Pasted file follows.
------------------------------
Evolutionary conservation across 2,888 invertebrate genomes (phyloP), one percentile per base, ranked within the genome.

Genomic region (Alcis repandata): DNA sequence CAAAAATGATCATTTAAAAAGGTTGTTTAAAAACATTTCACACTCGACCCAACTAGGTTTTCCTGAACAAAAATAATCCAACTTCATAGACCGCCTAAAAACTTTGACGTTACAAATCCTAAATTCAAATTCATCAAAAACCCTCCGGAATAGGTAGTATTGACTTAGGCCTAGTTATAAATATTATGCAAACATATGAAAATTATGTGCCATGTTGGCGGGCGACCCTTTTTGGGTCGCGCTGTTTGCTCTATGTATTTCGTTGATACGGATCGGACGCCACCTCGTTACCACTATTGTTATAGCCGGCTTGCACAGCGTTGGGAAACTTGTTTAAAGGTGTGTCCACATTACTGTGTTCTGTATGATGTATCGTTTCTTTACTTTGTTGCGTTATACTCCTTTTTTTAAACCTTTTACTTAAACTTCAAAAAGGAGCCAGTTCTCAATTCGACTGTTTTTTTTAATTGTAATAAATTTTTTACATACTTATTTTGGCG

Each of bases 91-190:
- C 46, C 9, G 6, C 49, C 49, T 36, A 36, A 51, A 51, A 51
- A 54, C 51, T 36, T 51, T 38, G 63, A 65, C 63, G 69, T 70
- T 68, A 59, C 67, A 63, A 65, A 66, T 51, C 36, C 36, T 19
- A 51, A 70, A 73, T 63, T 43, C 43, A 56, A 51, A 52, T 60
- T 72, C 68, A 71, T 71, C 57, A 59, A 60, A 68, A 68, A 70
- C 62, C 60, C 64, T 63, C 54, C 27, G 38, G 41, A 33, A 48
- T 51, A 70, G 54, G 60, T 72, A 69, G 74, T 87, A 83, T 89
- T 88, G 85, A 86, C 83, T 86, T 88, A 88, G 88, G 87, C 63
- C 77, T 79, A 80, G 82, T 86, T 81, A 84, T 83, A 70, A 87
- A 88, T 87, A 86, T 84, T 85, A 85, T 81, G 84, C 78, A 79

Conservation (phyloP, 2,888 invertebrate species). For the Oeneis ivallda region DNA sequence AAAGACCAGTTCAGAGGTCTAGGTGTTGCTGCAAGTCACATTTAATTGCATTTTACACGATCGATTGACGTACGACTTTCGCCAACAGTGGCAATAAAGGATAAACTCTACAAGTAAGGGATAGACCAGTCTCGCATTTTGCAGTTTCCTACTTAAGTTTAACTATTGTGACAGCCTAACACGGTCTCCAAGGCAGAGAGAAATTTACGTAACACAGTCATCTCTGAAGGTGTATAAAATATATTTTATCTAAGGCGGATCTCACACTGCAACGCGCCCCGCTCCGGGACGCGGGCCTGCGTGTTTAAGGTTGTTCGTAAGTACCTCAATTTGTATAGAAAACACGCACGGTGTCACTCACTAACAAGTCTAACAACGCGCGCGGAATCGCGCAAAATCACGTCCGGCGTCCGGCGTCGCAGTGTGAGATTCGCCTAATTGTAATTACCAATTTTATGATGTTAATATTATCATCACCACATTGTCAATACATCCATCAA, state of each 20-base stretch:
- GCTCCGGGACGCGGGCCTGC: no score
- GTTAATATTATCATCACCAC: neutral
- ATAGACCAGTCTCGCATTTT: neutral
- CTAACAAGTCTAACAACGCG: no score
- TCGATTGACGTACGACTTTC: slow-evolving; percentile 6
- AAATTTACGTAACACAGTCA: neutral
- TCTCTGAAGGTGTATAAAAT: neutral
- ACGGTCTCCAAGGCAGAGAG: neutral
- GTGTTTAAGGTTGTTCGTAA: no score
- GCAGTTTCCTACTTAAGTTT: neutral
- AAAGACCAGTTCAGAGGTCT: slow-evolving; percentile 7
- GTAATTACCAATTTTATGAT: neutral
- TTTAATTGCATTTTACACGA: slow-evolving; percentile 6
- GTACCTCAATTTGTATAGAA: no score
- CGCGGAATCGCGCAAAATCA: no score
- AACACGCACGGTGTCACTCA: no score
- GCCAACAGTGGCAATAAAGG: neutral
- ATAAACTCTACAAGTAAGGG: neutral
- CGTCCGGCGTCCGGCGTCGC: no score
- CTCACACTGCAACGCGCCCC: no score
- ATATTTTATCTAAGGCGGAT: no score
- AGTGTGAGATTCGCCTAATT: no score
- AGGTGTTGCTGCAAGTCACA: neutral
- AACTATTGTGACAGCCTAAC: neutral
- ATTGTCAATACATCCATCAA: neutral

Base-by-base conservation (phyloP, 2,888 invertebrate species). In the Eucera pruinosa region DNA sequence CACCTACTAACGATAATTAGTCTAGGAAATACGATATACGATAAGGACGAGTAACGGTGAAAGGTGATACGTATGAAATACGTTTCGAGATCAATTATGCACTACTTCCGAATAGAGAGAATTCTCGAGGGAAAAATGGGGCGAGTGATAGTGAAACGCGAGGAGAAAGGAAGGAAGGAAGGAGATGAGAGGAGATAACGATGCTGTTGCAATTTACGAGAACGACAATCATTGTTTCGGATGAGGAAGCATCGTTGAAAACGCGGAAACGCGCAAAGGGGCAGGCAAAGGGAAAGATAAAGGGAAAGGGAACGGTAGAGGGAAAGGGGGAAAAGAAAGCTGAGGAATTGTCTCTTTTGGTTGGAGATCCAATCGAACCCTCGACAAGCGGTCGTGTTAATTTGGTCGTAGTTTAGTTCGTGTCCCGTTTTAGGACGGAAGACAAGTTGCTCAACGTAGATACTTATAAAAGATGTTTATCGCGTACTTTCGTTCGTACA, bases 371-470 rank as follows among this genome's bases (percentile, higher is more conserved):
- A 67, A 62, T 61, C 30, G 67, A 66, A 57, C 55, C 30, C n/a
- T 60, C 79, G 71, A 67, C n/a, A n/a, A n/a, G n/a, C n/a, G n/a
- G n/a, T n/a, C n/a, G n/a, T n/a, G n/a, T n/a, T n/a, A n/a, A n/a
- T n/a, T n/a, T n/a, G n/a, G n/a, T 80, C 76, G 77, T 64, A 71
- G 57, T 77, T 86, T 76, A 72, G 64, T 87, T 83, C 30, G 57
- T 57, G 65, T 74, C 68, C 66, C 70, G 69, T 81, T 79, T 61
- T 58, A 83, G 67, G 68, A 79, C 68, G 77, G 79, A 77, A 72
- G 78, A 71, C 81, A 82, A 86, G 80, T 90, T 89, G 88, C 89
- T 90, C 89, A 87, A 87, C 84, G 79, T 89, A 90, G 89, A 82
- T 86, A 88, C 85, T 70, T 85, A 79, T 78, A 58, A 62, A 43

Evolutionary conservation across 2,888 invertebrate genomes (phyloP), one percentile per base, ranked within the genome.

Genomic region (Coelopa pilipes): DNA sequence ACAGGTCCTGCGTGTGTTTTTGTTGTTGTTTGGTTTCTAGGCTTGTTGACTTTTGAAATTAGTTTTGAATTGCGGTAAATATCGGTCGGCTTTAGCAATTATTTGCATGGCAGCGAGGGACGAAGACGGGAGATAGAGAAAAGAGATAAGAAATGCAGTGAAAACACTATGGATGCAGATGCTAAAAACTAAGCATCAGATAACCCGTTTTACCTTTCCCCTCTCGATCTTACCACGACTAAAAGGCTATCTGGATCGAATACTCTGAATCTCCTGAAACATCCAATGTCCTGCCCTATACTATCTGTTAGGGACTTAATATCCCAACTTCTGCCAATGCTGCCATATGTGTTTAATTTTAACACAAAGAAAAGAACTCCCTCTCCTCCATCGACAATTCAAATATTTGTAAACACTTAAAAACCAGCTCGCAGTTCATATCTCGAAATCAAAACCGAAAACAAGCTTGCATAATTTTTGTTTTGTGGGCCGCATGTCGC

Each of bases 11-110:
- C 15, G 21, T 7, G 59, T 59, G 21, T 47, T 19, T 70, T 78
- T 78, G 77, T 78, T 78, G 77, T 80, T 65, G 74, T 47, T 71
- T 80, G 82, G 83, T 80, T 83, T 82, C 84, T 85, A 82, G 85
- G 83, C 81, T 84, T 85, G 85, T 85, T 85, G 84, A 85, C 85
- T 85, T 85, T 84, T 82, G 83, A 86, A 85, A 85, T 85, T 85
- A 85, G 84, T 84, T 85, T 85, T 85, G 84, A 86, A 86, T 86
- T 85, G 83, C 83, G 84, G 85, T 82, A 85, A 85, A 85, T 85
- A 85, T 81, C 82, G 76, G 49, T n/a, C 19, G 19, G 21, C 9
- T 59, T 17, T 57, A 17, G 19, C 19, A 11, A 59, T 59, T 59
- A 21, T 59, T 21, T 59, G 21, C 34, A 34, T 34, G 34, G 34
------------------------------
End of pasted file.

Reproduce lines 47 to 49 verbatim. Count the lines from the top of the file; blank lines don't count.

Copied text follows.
- T 58, A 83, G 67, G 68, A 79, C 68, G 77, G 79, A 77, A 72
- G 78, A 71, C 81, A 82, A 86, G 80, T 90, T 89, G 88, C 89
- T 90, C 89, A 87, A 87, C 84, G 79, T 89, A 90, G 89, A 82